The Biomechanical Effects of Low-Dose Irradiation on Bone--Patellar Tendon-Bone Allografts

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Abstract

Background

Despite evidence that low-dose irradiation of 2 Mrad (20 kGy) is not virucidal for patellar tendon allografts and reduces tissue strength, many tissue bank protocols include low-dose irradiation.

Hypothesis

Maintaining tissue mechanical integrity may be particularly relevant toward accelerated rehabilitation of the injured knee, where the cyclic function of patellar tendon allografts is critical.

Study Design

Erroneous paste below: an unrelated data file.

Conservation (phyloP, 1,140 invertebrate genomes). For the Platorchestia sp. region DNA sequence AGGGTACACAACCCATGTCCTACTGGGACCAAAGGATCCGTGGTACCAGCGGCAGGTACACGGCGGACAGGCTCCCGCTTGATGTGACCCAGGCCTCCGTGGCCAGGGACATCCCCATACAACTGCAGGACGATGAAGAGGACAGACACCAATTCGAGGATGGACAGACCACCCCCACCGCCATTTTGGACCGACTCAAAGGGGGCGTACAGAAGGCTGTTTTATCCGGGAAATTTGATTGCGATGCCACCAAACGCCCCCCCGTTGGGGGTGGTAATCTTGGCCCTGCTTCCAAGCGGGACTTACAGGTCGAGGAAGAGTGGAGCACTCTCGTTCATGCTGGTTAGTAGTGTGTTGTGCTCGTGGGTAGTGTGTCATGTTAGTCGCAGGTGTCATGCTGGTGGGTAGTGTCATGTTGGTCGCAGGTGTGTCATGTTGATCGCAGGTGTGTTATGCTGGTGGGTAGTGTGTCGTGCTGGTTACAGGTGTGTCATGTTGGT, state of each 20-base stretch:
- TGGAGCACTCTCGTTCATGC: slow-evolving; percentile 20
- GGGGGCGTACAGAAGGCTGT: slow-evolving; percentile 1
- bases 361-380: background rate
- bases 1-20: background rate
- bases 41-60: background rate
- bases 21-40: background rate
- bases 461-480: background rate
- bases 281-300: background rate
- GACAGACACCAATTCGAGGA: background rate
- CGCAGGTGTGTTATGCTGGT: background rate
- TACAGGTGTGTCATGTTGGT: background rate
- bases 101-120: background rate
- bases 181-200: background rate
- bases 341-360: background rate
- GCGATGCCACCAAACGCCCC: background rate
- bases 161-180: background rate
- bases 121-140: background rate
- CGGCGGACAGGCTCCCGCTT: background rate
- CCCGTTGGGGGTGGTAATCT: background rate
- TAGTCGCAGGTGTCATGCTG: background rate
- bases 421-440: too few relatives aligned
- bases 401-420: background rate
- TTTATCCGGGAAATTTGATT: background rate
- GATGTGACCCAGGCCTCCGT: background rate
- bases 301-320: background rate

Controlled laboratory study.

Methods

The cyclic and failure mechanical properties of paired bone-patellar tendon-bone allografts, with and without current low-dose irradiation of 20 kGy, were evaluated. Specimens were loaded from 50 N to 250 N for 1000 cycles at 0.5 Hz and subsequently loaded to failure at a strain rate of 100% per second.

Results

After 1000 cycles, grafts elongated 27% more when irradiated than when not (4.4 ± 1.5 mm vs 3.4 ± 1.0 mm; P = .03). Failure load averaged 1965 ± 512 N for irradiated grafts and 2457 ± 647 N for nonirradiated grafts (P = .007).

Conclusions

The diminished strength of irradiated grafts may contribute to overt anterior cruciate ligament graft failure, and the increase in cyclic elongation may also be detrimental to graft function.

Clinical Relevance

These results suggest that one should consider the use of nonirradiated allografts as an alternative to irradiated grafts in anterior cruciate ligament reconstruction.

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